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A Geoethics Syllabus for Higher Education: Evaluation of an Intervention Programme

Clara Vasconcelos
Alexandra Cardoso
1 and
Tiago Ribeiro
Interdisciplinary Centre of Marine and Environmental Research (CIIMAR), Terminal de Cruzeiros de Leixões, Avenida General Norton de Matos s/n, 4450-208 Matosinhos, Portugal
Geosciences, Environmental and Land Planning, Faculty of Sciences of Porto University, Rua do Campo Alegre 1021 1055, 4169-007 Porto, Portugal
Unit of Science Teaching, Faculty of Sciences of Porto University, Rua do Campo Alegre 1021 1055, 4169-007 Porto, Portugal
Author to whom correspondence should be addressed.
Geosciences 2023, 13(10), 302;
Submission received: 9 September 2023 / Revised: 1 October 2023 / Accepted: 4 October 2023 / Published: 9 October 2023
(This article belongs to the Collection Ethics in Geosciences)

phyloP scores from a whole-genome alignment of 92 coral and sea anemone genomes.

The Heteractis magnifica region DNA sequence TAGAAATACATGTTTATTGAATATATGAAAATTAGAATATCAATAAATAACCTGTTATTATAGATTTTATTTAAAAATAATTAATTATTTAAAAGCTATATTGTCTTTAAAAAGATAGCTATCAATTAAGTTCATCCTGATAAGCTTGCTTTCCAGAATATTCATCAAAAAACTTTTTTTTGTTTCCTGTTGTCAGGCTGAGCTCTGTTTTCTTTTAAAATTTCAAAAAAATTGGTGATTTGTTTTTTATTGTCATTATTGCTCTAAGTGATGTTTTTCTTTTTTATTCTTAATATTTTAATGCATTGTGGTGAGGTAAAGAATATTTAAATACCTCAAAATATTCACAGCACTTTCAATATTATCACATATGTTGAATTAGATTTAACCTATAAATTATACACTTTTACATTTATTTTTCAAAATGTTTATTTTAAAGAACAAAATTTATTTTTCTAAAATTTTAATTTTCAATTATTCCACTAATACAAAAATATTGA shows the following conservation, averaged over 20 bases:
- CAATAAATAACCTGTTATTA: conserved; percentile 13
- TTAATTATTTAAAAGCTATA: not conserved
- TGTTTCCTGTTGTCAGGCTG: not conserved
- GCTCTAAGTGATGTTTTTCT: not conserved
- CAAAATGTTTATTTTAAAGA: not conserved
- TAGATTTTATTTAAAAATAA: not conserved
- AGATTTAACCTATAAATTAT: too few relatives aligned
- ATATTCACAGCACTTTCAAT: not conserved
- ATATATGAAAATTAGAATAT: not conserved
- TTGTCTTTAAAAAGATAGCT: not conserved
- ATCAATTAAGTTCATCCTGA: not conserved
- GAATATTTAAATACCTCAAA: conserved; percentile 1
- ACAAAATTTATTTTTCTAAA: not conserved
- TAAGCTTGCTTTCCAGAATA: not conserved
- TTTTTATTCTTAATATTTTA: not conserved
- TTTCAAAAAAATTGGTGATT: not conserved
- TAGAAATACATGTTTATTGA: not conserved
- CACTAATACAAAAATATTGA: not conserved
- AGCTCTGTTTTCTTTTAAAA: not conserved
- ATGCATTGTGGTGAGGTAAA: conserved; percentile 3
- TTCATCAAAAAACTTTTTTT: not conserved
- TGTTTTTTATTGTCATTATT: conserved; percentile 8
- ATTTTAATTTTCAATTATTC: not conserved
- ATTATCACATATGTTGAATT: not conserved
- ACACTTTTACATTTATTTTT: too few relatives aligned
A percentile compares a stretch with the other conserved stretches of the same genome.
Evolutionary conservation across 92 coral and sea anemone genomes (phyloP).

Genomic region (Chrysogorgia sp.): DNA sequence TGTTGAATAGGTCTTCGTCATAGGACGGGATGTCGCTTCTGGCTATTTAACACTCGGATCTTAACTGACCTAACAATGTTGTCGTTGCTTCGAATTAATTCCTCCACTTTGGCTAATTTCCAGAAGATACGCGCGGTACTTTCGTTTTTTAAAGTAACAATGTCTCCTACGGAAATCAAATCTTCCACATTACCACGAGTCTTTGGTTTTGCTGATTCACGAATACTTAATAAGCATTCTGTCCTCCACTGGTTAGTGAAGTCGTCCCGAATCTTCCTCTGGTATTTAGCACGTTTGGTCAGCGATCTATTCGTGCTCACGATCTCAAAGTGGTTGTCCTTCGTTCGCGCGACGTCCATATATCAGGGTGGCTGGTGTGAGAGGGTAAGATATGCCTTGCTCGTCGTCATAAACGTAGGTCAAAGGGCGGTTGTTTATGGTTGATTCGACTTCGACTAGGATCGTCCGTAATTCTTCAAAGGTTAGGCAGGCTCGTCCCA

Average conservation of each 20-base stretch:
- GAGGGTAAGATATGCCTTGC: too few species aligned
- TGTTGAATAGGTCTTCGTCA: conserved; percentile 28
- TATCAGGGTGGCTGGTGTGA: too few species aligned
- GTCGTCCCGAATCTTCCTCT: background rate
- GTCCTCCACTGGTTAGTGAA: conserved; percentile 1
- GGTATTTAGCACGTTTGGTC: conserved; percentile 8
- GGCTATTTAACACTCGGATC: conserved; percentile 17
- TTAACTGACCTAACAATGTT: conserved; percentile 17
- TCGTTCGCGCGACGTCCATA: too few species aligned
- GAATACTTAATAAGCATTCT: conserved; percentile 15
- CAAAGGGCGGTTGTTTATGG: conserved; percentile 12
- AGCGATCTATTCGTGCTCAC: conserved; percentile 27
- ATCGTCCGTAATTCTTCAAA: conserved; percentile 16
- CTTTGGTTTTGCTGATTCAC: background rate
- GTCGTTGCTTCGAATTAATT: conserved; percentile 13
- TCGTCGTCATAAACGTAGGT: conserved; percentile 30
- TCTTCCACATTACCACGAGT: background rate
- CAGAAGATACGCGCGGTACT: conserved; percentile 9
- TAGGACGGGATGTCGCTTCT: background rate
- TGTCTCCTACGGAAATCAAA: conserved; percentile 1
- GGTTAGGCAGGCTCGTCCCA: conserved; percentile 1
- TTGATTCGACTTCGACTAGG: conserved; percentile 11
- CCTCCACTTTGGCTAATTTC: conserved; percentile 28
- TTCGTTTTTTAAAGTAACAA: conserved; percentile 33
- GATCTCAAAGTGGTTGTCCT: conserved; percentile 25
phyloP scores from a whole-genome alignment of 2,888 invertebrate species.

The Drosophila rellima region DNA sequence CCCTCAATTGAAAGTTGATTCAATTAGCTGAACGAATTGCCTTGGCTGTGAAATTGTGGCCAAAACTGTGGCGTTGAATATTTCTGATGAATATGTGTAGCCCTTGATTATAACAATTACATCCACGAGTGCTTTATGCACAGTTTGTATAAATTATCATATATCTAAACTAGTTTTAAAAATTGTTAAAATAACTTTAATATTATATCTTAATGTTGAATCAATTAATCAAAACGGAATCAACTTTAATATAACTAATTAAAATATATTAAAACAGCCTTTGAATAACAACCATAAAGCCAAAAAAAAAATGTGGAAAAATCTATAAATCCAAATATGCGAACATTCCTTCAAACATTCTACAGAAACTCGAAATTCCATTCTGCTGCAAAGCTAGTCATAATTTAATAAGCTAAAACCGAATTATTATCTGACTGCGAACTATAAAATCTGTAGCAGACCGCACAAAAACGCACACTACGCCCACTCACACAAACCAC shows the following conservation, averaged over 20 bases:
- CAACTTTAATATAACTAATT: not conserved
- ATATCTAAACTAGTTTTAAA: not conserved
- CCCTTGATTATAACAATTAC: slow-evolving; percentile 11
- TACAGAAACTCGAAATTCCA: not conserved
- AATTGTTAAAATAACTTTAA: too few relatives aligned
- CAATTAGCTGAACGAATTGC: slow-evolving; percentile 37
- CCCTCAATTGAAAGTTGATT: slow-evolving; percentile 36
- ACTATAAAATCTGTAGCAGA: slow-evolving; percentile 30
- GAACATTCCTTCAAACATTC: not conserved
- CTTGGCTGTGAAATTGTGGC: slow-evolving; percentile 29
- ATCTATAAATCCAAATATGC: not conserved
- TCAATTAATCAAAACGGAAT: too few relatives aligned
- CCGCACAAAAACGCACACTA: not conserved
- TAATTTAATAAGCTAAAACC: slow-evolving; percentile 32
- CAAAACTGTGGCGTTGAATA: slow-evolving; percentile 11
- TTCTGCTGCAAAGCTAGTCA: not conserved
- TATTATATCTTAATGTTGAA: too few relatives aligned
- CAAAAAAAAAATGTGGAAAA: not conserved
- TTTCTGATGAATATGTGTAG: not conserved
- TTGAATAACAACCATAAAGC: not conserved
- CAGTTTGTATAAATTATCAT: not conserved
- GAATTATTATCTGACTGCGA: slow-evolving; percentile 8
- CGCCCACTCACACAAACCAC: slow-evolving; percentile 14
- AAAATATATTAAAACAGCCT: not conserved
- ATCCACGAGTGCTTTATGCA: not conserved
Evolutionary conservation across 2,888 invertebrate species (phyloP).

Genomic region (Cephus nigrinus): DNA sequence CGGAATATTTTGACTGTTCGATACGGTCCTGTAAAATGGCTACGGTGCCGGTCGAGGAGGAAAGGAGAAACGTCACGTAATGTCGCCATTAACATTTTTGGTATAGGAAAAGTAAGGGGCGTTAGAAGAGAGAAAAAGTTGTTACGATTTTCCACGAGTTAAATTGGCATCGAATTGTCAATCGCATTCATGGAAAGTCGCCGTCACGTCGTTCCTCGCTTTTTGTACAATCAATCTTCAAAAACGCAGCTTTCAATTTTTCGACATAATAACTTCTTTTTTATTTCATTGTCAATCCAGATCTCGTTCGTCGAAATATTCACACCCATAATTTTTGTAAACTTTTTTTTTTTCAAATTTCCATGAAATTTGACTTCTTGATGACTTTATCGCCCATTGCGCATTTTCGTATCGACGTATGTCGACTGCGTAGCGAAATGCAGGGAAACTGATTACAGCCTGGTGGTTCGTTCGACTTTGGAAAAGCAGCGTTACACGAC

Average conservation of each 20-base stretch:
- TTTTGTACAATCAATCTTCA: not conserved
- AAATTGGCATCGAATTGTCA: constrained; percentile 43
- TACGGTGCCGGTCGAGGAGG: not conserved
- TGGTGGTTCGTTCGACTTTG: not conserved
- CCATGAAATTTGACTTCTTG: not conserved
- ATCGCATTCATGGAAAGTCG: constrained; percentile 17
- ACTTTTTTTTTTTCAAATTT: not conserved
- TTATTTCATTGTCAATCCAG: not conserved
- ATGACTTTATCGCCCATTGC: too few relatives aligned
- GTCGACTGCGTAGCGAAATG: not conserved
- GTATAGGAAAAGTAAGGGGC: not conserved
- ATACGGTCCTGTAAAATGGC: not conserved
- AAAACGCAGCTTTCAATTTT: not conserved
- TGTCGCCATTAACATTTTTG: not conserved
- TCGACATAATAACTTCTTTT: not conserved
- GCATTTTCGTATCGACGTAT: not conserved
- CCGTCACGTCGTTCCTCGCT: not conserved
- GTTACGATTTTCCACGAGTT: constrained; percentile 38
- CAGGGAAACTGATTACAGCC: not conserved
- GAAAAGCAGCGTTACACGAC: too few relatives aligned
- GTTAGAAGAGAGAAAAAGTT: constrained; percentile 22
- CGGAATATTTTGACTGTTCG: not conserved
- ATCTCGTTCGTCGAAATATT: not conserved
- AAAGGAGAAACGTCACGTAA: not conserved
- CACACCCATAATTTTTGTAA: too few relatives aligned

Geoethics is a field of knowledge currently in full development. Researchers in geoethics are primarily concerned with the anthropogenic interaction with the Earth system. Due to its nature, geoethics holds particular importance in sustainable development due to its nature as it aims to promote ethical human behaviour that does not negatively impact the Earth system. In the present research, we implemented an intervention program addressing various issues related to the sustainability of the Earth system, such as the exploitation of geological resources, the management of geological risks, and the conservation and promotion of geopatrimony. The intervention program was applied to higher education students in the geosciences field. A sample of 90 students from various geosciences courses completed an initial questionnaire, revealing limited knowledge about geoethics. This study resorted to mixed-method research involving interviews with some students who volunteered (n = 52). The results showed that after applying the intervention programme, most students developed a deeper understanding of the topics addressed and recognised the contributions this scientific area can make to sustainable development. Additional research in geoethics education is essential to foster the integration of geoethics into the curricula of higher education institutions.

Graphical Abstract

1. Introduction